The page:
Table 4 presents the results of UNITER on all downstream tasks. Both our base and large models are pre-trained on In-domain+Out-of-domain datasets, with the optimal pre-training setting: MLM+ITM+MRC-kl+MRFR. The implementation details of each task are provided in Appendix A.2. We compare with both task-specific models and concurrent pre-trained models on each downstream task. SOTA task-specific models include: MCAN (Yu et al., 2019) for VQA, MaxEnt (Suhr et al., 2019) for NLVR, B2T2 (Alberti et al., 2019) for VCR, SCAN (Lee et al., 2018) for Image-Text Retrieval, EVE-Image (Xie et al., 2019) for SNLI-VE, and MAttNet for RE Comprehension (RefCOCO, RefCOCO+ and RefCOCOg)101010MAttNet results are updated using the same features as the others. More details are provided in Appendix.. Concurrent pre-trained models include: ViLBERT, LXMERT, Unicoder-VL, VisualBERT and VLBERT.

Results show that our UNITER-large model achieves new state of the art across all the benchmarks. UNITER-base model also outperforms the others by a large margin across all tasks except VQA. Specifically, our UNITER-base model outperforms SOTA by approximately for VCR on QAR, for NLVR, for SNLI-VE, on R@1 for Image-Text Retrieval ( for zero-shot setting), and for RE Comprehension.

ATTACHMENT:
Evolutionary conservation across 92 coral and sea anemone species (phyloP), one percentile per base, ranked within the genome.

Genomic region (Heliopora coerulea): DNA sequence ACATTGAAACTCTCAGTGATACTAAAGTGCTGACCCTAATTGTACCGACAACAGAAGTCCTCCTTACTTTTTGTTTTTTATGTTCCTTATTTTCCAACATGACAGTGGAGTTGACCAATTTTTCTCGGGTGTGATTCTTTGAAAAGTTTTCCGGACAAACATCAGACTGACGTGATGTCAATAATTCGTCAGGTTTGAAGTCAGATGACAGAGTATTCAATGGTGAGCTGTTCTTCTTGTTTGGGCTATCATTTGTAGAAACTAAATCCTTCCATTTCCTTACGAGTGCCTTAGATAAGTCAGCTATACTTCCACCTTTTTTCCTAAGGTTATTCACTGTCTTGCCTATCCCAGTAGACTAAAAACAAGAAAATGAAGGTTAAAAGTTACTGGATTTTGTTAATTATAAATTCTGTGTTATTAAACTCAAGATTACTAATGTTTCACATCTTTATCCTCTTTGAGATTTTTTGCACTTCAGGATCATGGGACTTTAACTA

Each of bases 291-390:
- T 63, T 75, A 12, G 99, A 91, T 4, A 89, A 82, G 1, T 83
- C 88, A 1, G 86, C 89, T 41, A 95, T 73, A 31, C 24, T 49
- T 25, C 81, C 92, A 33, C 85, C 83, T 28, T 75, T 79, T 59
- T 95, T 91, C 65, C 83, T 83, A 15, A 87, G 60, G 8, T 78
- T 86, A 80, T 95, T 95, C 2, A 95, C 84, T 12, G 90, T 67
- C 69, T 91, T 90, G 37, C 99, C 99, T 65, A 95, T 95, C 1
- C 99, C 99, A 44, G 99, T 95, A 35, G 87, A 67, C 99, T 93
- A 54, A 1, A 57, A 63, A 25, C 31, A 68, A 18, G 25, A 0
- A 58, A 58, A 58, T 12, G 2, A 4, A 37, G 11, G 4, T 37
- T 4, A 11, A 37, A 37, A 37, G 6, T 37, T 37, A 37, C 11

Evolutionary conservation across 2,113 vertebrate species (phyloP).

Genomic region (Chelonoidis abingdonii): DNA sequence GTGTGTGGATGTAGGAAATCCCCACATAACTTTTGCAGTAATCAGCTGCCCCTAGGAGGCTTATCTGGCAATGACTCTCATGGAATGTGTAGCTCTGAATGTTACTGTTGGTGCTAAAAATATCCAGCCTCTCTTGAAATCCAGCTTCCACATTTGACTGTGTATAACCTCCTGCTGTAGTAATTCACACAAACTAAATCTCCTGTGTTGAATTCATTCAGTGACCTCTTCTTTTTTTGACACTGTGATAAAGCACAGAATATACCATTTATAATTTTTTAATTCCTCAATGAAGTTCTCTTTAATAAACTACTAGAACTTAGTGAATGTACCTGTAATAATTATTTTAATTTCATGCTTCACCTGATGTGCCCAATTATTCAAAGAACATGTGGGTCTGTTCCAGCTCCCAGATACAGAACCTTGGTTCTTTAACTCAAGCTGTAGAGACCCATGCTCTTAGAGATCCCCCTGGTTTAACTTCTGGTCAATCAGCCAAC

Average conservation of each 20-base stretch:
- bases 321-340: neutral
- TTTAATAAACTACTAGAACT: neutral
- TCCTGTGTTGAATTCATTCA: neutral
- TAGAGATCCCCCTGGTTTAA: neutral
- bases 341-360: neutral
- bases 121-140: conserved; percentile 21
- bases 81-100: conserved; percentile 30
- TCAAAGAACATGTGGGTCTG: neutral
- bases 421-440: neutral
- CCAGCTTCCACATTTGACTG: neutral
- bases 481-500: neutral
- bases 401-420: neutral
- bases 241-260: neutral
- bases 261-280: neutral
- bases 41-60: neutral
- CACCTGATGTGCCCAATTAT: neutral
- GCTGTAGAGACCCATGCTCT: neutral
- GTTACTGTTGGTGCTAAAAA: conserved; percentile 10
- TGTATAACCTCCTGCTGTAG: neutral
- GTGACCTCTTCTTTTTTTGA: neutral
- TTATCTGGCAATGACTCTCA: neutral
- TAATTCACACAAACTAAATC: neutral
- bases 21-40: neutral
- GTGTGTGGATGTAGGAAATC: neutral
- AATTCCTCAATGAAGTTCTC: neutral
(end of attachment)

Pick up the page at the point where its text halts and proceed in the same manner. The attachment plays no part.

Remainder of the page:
Note that LXMERT pre-trains with downstream VQA (+VG+GQA) data, which may help adapt the model to VQA task. However, when evaluated on unseen tasks such as NLVR, UNITER-base achieves 3% gain over LXMERT. In addition, among all the models pre-trained on image-text pairs only, our UNITER-base outperforms the others by > on VQA.

It is also worth mentioning that both VilBERT and LXMERT observed two-stream model outperforms single-stream model, while our results show empirically that with our pre-training setting, single-stream model can achieve new state-of-the-art results, with much fewer parameters (UNITER-base: 86M, LXMERT: 183M, VilBERT: 221M)111111The word embedding layer contains excessive rare words, thus excluded from the parameter counts..

For VCR, we propose a two-stage pre-training approach: () pre-train on standard pre-training datasets; and then () pre-train on downstream VCR dataset. Interestingly, while VLBERT and B2T2 observed that pre-training is not very helpful on VCR, we find that the second-stage pre-training can significantly boost model performance, while the first-stage pre-training still helps but with limited effects (results shown in Table 6). This indicates that the proposed two-stage approach is highly effective in our pre-trained model over new data that are unseen in pre-training datasets.